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Scope of Economics:


The scope of economics is the area or boundary of the study of economics. In scope of economics we answer and analyze the following three main questions:

(i) What is the subject matter of economics?


(ii) What is the nature of economics?


(iii) What are the limitations of economic?


(i) Subject Matter of Economics:


There is a difference of opinion among economists regarding the subject-matter of economics. Adam Smith, the father of modern economic theory, defined economics as a subject, which is mainly concerned with the study of nature and causes of generation of wealth of nation.


Marshall introduced the concept of welfare in the study of economics. According to Marshall; economics is a study of mankind in the ordinary business of life. It examines that part of individual and social actions which is closely connected with the material requisites of well being. In this definition, Marshall has shifted the emphasis from wealth to man. He gives primary importance to man and secondary importance to wealth.


The Robbinsian’s concept of the subject-matter of economics is that: “economics is a science which studies human behavior as a relationship between ends and scarce means which have alternative uses”. According to Robbins (a) human wants are unlimited (b) means at his disposal to satisfy these wants are not only limited, (c) but have alternative uses. Man is always busy in adjusting his limited resources for the satisfaction of unlimited ends. The problems that centre round such activities constitute the subject-matters of economics.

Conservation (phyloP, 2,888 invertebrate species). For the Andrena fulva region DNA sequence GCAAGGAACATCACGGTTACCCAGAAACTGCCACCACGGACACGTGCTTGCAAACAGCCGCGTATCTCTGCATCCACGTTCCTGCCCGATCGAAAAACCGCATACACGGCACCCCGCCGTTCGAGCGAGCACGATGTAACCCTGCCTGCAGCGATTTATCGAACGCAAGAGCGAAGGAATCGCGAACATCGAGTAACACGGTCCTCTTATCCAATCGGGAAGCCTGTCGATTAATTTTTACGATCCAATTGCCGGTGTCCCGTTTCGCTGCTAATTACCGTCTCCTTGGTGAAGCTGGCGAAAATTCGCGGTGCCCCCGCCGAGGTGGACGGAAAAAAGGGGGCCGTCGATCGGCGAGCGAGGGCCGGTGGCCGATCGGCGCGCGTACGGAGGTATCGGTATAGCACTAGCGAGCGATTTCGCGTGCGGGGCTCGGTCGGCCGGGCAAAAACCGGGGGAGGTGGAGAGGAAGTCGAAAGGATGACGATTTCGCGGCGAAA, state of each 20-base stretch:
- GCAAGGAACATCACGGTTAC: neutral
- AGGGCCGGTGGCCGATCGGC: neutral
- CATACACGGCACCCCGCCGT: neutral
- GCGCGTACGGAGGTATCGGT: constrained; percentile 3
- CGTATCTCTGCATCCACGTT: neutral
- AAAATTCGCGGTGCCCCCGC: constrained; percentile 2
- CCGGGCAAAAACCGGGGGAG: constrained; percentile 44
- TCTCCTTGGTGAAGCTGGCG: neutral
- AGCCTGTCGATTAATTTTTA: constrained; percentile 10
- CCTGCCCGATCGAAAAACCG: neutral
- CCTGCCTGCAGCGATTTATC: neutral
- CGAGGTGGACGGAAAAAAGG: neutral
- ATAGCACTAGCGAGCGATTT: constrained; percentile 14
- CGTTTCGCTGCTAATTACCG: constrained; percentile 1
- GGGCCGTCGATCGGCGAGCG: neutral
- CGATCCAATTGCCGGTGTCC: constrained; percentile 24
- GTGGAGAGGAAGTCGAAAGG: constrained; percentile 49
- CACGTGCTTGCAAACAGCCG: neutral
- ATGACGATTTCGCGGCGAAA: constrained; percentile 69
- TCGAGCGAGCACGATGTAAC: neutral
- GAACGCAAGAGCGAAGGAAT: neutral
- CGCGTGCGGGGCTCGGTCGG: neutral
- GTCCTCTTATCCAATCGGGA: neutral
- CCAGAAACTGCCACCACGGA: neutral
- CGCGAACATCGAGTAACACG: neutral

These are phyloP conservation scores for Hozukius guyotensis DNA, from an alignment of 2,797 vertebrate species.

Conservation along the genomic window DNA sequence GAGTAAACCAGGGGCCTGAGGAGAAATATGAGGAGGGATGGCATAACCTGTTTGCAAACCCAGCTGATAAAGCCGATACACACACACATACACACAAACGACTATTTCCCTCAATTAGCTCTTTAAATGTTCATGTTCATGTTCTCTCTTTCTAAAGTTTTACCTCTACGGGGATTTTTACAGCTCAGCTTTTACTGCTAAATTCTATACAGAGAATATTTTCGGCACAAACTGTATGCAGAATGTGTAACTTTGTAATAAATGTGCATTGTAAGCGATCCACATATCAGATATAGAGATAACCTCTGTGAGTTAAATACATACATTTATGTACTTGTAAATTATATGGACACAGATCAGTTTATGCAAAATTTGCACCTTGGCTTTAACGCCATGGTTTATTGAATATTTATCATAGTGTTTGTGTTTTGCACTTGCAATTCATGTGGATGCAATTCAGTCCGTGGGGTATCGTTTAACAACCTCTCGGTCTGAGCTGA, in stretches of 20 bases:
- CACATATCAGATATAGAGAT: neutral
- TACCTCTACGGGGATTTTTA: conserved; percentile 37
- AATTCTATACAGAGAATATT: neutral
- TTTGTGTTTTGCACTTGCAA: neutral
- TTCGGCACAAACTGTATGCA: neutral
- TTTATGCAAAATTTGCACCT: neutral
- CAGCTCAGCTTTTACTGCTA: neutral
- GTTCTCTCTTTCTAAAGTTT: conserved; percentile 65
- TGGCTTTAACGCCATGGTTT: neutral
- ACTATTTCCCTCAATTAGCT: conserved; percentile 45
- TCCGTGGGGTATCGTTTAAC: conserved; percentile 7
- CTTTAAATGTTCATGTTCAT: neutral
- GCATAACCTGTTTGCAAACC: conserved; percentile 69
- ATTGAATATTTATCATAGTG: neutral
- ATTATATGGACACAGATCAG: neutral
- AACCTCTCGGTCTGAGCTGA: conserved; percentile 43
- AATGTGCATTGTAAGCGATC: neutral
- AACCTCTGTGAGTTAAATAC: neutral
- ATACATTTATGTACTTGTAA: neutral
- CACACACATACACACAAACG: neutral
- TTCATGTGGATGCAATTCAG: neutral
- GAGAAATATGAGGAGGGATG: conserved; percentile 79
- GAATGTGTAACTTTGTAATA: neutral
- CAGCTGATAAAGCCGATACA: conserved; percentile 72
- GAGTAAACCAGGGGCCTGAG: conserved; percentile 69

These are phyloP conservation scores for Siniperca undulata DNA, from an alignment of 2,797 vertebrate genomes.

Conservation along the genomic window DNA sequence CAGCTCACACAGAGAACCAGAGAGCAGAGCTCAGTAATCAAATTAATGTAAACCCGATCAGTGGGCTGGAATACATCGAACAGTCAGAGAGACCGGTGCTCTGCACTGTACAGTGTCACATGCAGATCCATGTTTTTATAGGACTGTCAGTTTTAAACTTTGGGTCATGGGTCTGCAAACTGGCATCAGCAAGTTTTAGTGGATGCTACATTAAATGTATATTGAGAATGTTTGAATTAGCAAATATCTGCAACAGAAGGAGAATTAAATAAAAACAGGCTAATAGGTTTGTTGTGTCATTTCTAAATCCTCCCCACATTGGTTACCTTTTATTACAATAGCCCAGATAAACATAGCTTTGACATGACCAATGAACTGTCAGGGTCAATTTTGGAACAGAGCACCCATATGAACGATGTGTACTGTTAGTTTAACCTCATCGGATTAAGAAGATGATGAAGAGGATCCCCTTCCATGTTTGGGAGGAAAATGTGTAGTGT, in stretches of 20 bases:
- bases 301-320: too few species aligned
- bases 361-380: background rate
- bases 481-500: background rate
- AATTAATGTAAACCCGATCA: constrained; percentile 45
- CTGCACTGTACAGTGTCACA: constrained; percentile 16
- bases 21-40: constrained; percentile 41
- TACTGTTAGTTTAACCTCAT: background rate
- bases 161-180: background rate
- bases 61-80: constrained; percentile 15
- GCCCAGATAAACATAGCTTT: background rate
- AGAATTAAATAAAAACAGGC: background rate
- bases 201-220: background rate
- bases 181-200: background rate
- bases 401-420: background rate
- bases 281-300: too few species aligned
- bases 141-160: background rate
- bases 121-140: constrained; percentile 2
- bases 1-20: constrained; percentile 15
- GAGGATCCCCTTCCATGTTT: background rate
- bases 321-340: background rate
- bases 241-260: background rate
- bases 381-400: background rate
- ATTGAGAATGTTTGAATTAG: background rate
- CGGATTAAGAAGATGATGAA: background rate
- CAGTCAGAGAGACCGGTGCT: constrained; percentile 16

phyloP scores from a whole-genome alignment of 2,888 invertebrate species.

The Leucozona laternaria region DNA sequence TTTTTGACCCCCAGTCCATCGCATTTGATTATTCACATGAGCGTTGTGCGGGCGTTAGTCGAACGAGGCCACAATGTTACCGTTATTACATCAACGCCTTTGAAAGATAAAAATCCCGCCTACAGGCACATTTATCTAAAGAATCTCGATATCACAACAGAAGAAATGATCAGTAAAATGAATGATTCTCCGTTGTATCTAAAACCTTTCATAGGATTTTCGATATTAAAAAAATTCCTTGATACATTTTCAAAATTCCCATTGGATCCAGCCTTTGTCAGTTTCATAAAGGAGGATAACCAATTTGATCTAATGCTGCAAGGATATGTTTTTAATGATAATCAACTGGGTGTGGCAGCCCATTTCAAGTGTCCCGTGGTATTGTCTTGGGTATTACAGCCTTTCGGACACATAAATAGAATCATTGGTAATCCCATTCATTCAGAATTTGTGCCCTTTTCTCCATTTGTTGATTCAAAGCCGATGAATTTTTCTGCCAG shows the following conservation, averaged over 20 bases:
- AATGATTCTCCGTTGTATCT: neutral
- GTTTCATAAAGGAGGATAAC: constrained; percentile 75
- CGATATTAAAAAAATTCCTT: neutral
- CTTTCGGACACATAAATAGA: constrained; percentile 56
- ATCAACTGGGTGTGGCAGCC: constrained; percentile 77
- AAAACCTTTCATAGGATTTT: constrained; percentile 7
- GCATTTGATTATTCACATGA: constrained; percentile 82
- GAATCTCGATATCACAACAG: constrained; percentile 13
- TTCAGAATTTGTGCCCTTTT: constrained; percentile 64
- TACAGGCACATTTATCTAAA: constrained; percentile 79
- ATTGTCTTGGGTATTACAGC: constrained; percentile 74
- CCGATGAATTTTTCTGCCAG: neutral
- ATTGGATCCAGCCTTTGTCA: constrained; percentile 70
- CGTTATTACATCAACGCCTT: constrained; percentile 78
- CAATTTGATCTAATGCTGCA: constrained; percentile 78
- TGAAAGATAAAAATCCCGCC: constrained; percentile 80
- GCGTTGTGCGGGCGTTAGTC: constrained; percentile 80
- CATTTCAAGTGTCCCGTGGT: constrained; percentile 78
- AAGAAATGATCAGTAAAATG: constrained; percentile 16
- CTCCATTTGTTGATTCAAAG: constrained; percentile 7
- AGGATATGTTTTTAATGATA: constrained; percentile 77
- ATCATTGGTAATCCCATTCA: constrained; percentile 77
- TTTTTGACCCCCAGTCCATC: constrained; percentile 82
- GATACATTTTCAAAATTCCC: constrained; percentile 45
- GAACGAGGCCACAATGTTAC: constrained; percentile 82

Paul and Samuelson, however, includes the dynamic aspects of economics in the subject matter. According to them, "economics is the study of how man and society choose with or without money, to employ productive uses to produce various commodities over time and distribute them for consumption now and in future among various people and groups of society”.


(ii) Nature of Economics:


The economists are also divided regarding the nature of economics. The following questions are generally covered in the nature of economics.


(a) Is economics a science or an art?


(b) Is it a positive science or a normative science?


(iii) Economics As a Science or An Art:


Economics is both a science and an art. Economics is considered as a science because it is a systematic knowledge derived from observation, study and experimentation. However, the degree of perfection of economics laws is less compared with the laws of pure sciences.


An art is the practical application of knowledge for achieving definite ends. A science teaches us to know a phenomenon and an art teaches us to do a thing. For example, there is inflation in Pakistan. This information is derived from positive science. The government takes certain fiscal and monetary measures to bring down the general level of prices in the country. The study of these fiscal and monetary measures to bring down inflation makes the subject of economics as an art.


After arriving at a conclusion that economics is both a science as well as an art. Here arises another controversy. Is economics a positive science or a normative science?